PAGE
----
The Polar Bear Book

It’s hard to overstate the thrill of being asked to write an animal book for O’Reilly in 1997. The world was mesmerized by the Internet, and O’Reilly was the source of its storytellers. As I recall, Tim O’Reilly didn’t like the term “information architecture” but still greenlighted our book about “the pain with no name.”

The first edition was published in February 1998. There was no big splash. Lou and I celebrated, then went back to running Argus. It wasn’t until year’s end when sales soared and it was named Amazon’s Best Internet Book of 1998 that we knew we were onto something special. The “polar bear book” went on to sell over 250,000 copies.

First Edition of the Polar Bear Book

Despite this success, we had to close our firm in the wake of the dot-com collapse. It was a difficult time, but as we traveled to conferences around the world, we heard heart-warming stories about the impact of our book. Time and again, people told us “your book changed my life.” This inspired us to put all we’d learned over the years into a second edition in 2002. At 496 pages, this was one fat and happy polar bear.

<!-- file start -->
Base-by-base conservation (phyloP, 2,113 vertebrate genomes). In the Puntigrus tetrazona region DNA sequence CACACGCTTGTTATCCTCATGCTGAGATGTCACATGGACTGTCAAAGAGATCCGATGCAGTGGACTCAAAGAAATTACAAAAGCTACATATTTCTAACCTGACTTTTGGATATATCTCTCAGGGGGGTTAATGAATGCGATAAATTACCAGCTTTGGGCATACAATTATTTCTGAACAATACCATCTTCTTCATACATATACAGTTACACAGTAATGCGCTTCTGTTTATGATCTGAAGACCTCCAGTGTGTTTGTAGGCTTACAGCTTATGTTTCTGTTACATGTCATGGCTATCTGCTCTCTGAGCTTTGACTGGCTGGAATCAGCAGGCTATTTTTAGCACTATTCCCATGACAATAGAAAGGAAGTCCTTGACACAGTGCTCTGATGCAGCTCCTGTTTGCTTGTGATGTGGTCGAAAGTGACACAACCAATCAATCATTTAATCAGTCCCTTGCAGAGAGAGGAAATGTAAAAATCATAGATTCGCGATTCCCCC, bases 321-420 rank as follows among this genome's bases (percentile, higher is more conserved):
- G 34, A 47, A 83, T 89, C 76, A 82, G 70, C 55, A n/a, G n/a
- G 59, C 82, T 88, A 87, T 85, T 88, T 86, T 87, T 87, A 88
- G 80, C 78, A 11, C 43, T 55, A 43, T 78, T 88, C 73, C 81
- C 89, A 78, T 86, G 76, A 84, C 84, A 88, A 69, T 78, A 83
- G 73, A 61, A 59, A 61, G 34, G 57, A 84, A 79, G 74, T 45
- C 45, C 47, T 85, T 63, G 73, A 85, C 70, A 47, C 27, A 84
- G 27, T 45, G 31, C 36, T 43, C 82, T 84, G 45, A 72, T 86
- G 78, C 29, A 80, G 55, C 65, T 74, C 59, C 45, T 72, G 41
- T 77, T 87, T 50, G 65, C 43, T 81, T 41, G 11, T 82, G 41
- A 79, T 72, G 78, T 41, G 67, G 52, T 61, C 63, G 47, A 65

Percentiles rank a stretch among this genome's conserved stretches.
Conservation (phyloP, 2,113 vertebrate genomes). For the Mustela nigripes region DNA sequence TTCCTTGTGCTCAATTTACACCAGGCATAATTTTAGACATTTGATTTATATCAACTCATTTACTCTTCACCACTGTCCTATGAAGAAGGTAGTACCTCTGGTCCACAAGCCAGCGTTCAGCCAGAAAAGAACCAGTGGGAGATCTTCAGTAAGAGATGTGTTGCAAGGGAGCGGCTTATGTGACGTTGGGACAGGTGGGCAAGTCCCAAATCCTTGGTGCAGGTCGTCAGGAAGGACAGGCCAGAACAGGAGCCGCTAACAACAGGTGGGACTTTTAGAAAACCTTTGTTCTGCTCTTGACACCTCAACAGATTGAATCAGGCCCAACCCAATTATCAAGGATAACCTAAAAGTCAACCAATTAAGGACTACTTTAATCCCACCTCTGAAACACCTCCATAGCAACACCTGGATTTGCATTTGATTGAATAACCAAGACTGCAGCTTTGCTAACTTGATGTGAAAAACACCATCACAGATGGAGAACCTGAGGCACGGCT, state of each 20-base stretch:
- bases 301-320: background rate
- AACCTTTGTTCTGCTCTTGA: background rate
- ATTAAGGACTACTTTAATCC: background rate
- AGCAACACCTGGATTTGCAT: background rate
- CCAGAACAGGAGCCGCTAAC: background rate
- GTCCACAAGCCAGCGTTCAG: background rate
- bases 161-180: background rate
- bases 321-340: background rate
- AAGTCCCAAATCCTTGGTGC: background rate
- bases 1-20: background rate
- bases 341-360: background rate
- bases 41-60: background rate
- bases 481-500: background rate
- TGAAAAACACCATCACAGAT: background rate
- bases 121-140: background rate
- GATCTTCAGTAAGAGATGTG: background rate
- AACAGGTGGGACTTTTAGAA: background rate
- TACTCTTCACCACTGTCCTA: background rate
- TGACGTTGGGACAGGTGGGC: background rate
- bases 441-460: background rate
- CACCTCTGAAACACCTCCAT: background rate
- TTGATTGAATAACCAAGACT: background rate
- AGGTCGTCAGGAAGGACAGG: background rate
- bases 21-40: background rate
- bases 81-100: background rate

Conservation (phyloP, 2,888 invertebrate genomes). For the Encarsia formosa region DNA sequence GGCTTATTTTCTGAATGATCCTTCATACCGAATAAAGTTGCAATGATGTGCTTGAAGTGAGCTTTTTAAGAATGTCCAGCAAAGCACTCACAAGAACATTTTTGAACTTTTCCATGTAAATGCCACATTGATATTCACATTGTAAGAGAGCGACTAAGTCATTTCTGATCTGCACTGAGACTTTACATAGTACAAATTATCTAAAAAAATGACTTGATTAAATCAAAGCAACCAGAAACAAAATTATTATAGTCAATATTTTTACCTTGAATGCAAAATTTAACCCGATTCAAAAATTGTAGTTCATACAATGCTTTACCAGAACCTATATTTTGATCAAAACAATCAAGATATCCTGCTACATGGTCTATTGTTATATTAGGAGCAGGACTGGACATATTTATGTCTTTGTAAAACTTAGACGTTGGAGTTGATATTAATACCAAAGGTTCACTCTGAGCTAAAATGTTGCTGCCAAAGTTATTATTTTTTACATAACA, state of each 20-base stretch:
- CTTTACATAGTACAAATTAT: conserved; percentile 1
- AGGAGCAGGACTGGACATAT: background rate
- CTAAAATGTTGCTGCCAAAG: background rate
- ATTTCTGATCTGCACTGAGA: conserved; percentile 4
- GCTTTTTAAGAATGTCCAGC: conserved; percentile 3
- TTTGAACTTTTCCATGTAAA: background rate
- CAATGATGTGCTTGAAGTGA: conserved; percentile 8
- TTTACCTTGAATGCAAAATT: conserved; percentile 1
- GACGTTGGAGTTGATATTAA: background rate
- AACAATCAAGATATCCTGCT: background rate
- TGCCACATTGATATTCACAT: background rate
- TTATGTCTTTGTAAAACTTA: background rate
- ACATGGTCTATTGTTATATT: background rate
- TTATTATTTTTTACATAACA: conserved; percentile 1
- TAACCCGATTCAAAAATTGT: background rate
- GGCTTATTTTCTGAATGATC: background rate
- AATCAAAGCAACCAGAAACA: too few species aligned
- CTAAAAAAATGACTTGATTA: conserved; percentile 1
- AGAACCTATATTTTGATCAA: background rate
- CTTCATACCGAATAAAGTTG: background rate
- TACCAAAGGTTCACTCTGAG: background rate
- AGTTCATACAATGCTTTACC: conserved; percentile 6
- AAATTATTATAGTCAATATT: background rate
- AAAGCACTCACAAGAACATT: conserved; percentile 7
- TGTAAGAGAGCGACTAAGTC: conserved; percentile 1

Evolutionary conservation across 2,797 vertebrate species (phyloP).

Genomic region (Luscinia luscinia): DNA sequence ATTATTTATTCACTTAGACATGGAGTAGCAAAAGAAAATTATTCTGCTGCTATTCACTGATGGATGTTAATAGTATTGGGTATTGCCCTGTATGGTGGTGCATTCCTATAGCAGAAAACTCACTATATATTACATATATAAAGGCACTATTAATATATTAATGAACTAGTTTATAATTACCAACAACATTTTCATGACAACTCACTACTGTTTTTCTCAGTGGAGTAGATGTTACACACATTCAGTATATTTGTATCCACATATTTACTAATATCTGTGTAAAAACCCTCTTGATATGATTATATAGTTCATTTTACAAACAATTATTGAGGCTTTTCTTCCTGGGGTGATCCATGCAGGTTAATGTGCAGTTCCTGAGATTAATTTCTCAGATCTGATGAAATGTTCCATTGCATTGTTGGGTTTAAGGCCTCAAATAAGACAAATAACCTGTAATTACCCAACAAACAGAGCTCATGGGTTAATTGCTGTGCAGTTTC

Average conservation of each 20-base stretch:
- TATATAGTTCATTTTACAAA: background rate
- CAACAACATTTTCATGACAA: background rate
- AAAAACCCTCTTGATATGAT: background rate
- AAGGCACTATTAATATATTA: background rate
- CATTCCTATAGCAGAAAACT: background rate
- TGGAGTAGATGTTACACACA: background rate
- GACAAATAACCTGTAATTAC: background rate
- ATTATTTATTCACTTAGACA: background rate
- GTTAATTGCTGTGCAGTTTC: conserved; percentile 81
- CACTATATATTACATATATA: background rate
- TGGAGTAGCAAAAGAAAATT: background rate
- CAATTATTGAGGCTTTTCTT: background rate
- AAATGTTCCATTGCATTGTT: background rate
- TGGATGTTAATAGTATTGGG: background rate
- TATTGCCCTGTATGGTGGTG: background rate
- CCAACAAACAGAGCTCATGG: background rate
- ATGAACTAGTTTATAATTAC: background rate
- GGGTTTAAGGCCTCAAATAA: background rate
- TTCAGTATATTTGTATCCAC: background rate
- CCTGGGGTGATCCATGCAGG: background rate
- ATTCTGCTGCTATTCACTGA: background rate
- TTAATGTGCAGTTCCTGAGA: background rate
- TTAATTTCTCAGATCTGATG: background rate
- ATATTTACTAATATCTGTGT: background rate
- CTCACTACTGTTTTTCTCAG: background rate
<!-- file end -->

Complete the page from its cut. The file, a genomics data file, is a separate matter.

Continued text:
Then, mobile and social took center stage, and folks began predicting the death of information architecture and the end of information architects. O’Reilly wanted to respond. But Lou was building Rosenfeld Media, and I was busy with consulting. We compromised by adding tagging and folksonomies to a third edition in 2006.

Eight years pass. The field of user experience gains traction in the media and c-suite, but many practitioners lack a solid grasp of information architecture. We decide to write a fourth edition with Jorge Arango that tackles “the web and beyond.” It covers mobile, cross-channel, finding, understanding, and places made of information. And the polar bear of 2015 is colorful and slim. It’s designed to engage a wide audience.

Colorful Polar Bear

I’m proud to have written a text that’s endured for two decades, but what really makes me happy is the context. Our work has never been more interesting and important, and our community never more vibrant. Euro IA, IA SummitWorld IA Day and all the books offer but a glimpse below the surface where information architecture, user experience, and service design are intertwingling with strategy, governance, and culture. It’s fun to recall the history of information architecture, but I’m far more excited about its future.

Strange Connections